The hamlet of Fort Hunter in Montgomery County, NY, while small, has been historically significant even since before the American Revolution. It was home to people of the Mohawk Nation and was known as the Lower Castle being downstream or below Canajoharie on the Mohawk River. Being at the confluence of the Schoharie Creek and river it was always an important trade post for goods, food, and cultures.
During Queen Anne’s War (1702-1713), the Mohawks living in the valley knew they needed further protection from the French and their allies. With the help of William Johnson and Peter Schuyler a fortification and chapel was built. According to Vrooman’s novel Forts and Firesides of Mohawk County, “Possibly Peter Schuyler of Albany did more than any other white man to secure the building of the first of these posts at Fort Hunter. He appeared in London in 1710 with five of the chief sachems of the Indians. The Queen became very interested in them and directed that each of them should sit individually for his portrait…. As a result, a Fort was built at the mouth of the Schoharie Creek.” It was not until the following year that a contract was signed to build the fort in 1711.
Six Dutchman of Albany were commissioned to build the fort. The Fort was completed in 1712. While conducting research for this article I could not find what the dimensions of Fort Hunter where. An archaeological study was done by the bureau of historic sites in 1987 and in their findings, it simply states the fort was 150 feet square. This seems rather small given that the chapel was also inside the fort.
But this only adds to the unknowns about the fort. While it was called a fort, when compared to other forts, it was more of an outpost. The English occupied barricaded land, and kept abreast of the general goings on of those traveling along the Schoharie and Mohawk River. It was also the sight of Queen Anne’s Chapel, ran by the Society for the Propagation of the Gospel in Foreign Parts. A missionary group set to teach the ways of the Anglican Church in foreign areas.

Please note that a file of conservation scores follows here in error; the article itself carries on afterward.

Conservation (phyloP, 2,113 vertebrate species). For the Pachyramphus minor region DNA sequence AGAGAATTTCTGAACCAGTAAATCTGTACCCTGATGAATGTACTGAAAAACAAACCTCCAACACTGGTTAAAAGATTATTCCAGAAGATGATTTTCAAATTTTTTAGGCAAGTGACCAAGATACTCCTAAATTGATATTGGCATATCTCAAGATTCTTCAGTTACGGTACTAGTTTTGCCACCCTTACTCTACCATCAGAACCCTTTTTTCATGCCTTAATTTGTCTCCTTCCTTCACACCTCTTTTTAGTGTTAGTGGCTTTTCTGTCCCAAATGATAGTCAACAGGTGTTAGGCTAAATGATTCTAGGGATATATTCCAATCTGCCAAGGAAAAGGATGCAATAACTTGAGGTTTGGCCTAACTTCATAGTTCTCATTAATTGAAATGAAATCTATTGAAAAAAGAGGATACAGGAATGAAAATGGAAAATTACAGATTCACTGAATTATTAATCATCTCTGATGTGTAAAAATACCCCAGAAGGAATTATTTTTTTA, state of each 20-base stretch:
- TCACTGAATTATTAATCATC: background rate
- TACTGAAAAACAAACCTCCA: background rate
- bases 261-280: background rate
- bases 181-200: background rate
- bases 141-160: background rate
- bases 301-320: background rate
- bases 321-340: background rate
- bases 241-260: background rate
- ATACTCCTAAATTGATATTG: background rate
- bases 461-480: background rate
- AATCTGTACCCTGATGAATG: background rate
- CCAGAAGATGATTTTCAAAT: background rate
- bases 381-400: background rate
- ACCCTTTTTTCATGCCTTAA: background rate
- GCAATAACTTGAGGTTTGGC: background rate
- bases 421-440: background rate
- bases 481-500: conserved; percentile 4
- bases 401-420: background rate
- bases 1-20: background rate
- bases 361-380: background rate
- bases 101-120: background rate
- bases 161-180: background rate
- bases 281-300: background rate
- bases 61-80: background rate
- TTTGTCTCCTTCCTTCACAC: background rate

This was one of the reasons to establish the fort. To gain more control of western lands and the Indigenous People that lived in this area. The United Society Partners in the Gospel is what the missionary organization is called today.
In their archival records they have documents on their work in Fort Hunter. The title of one document says, “At the Kings Fort by the Mohawk Castle October 4th, 1717.” Given the title and date of the documents and names mentioned this is from Fort Hunter. Part of the transcription of one document states, “that we did hear two Sachims and severall Others of the Principal Indians say by William Printup another Interpreter that they did well like the way that Mr. Andrews had taken to Instruct them, and likewise his Life and Conversation among them.” While these are primary source documents whether what was written is true is unclear.
The fort continued to be occupied up until the start of the American Revolution. Just prior in 1773 an accidental fire severally damaged the fort; it was then rebuilt farther north with the chapel separate. However, by the conclusion of the war it was deconstructed again and never rebuilt. The land the chapel was on eventually sold after the American Revolution and the building served as mixed use until it was torn down to build the Erie Canal. The Parsonage is the only structure relating to the fort that remains today, it is a private residence.
While Fort Hunter was only occupied for a short time, its name remains and echoes back to the history of this area where cultures mixed, and goods were exchanged. Something only enhanced by the building of the Erie Canal.
In the post-Canal era the hamlet of Fort Hunter became a quieter mostly residential community. Schoharie Crossing was created a State Historic Site in 1966.
Kathryn Shoop is a Historic Interpreter at the New York State Parks, Recreation & Historic Preservation’s Schoharie Crossing State Historic Site. A version of this article first appeared in the Historic Site’s newsletter. You can learn more about Schoharie Crossing Historic Site here.
Illustrations, from above: map of Fort Hunter courtesy NYS Archives; and drawing of Old Fort Hunter and Queen Anne Chapel.